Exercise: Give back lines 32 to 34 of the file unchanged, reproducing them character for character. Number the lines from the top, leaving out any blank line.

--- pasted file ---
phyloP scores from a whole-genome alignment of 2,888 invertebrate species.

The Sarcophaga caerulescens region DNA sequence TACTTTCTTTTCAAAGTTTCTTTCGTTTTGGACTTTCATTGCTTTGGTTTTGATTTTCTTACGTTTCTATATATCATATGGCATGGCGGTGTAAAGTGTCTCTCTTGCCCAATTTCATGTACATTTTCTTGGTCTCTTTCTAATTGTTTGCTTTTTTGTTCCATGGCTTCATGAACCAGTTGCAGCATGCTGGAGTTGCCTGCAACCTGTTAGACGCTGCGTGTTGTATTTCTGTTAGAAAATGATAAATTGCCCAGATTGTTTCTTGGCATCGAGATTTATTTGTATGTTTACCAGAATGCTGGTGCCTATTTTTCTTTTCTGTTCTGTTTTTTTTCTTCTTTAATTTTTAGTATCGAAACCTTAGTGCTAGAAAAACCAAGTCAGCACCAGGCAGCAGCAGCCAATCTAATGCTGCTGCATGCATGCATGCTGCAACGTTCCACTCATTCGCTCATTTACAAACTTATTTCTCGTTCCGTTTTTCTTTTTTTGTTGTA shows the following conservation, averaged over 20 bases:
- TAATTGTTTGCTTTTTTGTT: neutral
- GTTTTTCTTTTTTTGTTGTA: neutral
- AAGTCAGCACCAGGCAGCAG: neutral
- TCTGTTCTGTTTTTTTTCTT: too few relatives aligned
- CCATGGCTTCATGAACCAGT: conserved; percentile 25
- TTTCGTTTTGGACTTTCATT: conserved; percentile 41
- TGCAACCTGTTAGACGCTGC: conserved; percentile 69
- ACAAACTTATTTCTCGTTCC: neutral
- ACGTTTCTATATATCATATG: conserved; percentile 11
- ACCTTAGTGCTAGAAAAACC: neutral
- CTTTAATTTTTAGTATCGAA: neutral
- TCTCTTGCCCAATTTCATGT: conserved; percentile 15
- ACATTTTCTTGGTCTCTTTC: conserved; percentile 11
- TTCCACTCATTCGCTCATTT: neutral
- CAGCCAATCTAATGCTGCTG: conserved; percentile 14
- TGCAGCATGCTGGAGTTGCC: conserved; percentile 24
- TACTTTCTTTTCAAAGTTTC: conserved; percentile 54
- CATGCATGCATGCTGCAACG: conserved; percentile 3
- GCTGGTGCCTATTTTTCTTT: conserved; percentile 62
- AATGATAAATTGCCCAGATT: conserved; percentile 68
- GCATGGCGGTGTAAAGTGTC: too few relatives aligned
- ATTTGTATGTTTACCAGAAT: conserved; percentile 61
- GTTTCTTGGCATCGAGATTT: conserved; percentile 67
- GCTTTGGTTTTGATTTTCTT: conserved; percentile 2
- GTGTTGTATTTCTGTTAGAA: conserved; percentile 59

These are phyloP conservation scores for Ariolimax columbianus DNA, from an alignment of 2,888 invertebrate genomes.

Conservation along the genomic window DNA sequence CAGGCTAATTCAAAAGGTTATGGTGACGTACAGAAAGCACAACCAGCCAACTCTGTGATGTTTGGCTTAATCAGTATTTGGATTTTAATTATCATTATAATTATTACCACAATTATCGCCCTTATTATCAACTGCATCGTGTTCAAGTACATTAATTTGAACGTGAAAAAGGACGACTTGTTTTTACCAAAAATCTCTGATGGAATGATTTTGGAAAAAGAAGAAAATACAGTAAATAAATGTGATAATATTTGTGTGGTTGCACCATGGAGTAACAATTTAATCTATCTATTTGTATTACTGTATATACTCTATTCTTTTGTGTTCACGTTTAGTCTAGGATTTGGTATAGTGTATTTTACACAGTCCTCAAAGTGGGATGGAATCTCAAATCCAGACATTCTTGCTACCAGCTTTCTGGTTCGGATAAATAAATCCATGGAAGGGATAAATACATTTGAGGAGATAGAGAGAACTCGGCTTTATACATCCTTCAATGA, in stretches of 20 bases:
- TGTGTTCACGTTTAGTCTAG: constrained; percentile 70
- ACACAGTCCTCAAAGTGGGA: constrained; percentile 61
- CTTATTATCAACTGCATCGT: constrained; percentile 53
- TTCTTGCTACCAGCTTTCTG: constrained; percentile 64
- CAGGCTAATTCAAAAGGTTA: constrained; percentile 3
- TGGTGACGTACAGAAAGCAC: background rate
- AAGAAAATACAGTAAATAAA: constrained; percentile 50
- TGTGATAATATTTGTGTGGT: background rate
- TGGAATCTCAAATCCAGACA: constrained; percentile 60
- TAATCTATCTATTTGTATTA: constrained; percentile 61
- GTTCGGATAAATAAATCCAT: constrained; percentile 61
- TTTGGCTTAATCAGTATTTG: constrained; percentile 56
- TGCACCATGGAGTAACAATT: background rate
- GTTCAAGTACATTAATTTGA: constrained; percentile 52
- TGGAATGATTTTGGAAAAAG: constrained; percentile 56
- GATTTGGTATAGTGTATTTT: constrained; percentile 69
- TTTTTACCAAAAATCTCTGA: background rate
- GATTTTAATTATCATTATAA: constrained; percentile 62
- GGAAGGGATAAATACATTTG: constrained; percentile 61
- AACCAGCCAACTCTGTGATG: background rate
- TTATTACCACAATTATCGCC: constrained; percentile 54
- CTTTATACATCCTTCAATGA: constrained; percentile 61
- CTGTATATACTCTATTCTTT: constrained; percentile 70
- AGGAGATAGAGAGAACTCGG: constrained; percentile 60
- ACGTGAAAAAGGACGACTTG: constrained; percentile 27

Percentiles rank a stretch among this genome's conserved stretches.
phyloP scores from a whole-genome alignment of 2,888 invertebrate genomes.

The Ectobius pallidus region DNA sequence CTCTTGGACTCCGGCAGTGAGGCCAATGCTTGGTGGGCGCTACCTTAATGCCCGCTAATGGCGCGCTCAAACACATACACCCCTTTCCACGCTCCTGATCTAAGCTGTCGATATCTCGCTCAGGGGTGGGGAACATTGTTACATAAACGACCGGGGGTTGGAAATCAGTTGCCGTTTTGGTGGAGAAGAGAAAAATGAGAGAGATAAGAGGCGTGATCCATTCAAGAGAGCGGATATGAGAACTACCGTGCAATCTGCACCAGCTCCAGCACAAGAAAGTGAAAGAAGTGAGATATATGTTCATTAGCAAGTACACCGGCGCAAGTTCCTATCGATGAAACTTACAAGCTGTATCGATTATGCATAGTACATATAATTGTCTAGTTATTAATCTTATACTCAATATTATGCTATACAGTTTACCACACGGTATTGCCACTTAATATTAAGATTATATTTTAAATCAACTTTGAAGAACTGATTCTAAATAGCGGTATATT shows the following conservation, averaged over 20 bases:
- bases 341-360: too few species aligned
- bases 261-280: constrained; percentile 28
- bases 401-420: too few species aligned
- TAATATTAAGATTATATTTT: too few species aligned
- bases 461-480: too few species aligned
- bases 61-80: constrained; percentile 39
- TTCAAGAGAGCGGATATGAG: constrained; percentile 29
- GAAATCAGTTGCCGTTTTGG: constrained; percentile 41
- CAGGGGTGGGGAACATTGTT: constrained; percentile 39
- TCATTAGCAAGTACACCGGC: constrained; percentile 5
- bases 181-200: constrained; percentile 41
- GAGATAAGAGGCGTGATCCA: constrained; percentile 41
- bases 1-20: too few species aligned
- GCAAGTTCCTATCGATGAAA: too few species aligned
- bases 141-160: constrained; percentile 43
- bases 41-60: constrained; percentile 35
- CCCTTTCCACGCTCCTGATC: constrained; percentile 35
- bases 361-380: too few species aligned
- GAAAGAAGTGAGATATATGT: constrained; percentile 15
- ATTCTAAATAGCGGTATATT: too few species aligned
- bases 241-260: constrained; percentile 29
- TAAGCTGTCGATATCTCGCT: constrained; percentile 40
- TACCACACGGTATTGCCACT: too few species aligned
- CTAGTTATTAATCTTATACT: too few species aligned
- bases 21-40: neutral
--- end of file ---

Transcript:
- CTTATTATCAACTGCATCGT: constrained; percentile 53
- TTCTTGCTACCAGCTTTCTG: constrained; percentile 64
- CAGGCTAATTCAAAAGGTTA: constrained; percentile 3